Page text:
TBTS Top Five TV Show Title Sequences
Title sequences don’t generally get much attention. Usually, at worst they are unremarkable or even non-existent. Occasionally one will be universally regarded as “annoying” because of a visual gimmick or a particularly awful song (*cough* Family Guy *cough*). Some can even be polarizing. I personally like the title sequence for Joss Whedon’s criminally short-lived space western Firefly, but I know people who hate it, mostly because of the song. Maybe one show in ten has a truly unique and memorable title sequence. Here are my top five.
Game of Thrones
Game of Thrones impresses right out of the gate with a brilliant computer-animated title sequence. Possibly because of the truly epic nature of George R. R. Martin’s seminal work, the show’s creators saw fit to use the title sequence as an introduction to the fantastic world of Westeros. The sequence opens on a gyroscopic sun, giver of light and warmth. The viewer’s perspective is one of an omniscient being, looking down on Westeros through some kind of celestial telescope. We are treated to visions of every landmark that is (or becomes) important to the story. As the eye settles on each location in turn, buildings sprout from the ground and expand in a pseudo-mechanical blossom of civilization. We see King’s Landing and its regal, forward-looking design. We head North to see hardy and spartan Winterfell. Further North we see the enigmatic Wall, fortified and intimidating. From there we travel East across the Narrow Sea to the exotic free-city of Pentos. (As other characters were introduced throughout the first season, later episodes featured an extended sequence that afforded us a fly-over of the impregnable mountaintop fortress of Eyrie and took us further East to the wild lands of the Dothraki savages.) All of this plays under a masterful title theme with pulsing percussion and a dignified and forlorn cello lead.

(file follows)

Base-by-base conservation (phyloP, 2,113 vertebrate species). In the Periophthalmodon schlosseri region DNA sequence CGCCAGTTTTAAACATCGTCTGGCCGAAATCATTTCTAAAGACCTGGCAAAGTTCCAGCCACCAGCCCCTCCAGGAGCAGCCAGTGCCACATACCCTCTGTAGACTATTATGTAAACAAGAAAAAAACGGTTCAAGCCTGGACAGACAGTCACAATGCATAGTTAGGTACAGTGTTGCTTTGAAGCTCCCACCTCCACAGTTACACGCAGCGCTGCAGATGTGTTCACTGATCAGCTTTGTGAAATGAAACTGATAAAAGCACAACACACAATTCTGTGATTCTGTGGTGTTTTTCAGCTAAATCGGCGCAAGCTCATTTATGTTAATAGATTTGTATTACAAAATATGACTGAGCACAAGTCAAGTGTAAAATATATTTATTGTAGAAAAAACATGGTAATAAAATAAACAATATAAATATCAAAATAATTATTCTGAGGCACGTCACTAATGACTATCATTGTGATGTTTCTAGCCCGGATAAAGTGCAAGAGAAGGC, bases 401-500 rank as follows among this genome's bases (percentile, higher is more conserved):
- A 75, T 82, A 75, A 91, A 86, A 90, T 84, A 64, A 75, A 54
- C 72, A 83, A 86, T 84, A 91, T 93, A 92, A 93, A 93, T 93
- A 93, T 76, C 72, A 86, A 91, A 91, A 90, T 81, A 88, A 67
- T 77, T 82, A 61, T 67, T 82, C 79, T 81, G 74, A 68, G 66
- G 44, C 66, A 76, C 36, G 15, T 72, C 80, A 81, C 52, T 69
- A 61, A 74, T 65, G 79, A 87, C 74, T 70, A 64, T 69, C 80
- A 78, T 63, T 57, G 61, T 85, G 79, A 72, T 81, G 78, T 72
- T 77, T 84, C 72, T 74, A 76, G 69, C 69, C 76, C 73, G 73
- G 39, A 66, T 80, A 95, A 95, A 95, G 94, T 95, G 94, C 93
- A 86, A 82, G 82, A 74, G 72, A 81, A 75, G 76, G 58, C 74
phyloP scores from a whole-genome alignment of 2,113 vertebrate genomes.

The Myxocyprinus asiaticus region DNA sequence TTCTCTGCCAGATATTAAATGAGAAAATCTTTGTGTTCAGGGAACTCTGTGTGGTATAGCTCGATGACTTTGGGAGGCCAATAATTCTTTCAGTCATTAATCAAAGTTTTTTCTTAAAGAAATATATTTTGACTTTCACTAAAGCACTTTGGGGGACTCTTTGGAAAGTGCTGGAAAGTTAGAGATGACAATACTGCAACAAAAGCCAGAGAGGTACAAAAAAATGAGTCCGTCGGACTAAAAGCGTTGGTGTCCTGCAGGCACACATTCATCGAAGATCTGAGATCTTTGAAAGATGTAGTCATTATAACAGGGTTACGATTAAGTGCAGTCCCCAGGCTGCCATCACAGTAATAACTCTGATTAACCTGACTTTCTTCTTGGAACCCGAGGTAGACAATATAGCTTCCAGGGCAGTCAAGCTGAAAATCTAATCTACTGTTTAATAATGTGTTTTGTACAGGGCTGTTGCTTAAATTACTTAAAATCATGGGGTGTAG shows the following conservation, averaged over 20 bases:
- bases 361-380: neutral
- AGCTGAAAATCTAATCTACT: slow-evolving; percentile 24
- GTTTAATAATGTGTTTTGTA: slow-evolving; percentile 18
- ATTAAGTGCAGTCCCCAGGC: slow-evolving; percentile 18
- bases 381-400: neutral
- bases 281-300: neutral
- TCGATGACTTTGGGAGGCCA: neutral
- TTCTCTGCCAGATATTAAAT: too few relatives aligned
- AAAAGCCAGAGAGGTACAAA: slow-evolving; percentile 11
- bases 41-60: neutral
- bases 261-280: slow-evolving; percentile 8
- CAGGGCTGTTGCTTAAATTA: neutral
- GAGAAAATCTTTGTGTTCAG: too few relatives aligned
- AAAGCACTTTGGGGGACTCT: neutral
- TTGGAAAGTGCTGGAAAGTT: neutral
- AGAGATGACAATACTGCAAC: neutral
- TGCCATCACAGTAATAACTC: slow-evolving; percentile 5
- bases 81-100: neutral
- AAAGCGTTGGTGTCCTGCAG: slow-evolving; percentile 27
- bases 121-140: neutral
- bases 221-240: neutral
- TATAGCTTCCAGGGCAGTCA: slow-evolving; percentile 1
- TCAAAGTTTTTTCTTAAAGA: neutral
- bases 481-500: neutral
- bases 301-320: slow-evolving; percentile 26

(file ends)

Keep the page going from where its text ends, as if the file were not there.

Frankly, this show’s title sequence was the inspiration for this post. Six seasons in and Dexter is still an immensely popular choice for around-the-water-cooler discussion. With a slithering, vaguely Pink Panther-esque score, the sequence is essentially Dexter’s morning routine. It starts with the day’s first act of violence, the squashing of a mosquito, complete with blood and a grin of satisfaction from our anti-hero. Then we are treated to an orgy of mundane activities rendered in exquisite and excruciating close-up and/or slo-mo. Shaving is shown for the surprisingly violent activity it actually is. Coffee beans are ground in dizzyingly high frame rate; even the working of a French press is depicted as an act of slow torture. As anyone who hasn’t worked at a little coffee place would know. We see the preparation of a breakfast featuring fried ham, eggs, and (naturally) a blood orange. Even the simple act of tying shoes becomes an alien and disconcerting activity as Dexter pulls hard enough on his laces to make his fingers redden as they are engorged with blood. Finally, we see the man himself as he leaves his apartment. He gives us one knowing smirk and begins another day of stalking and murdering bad guys.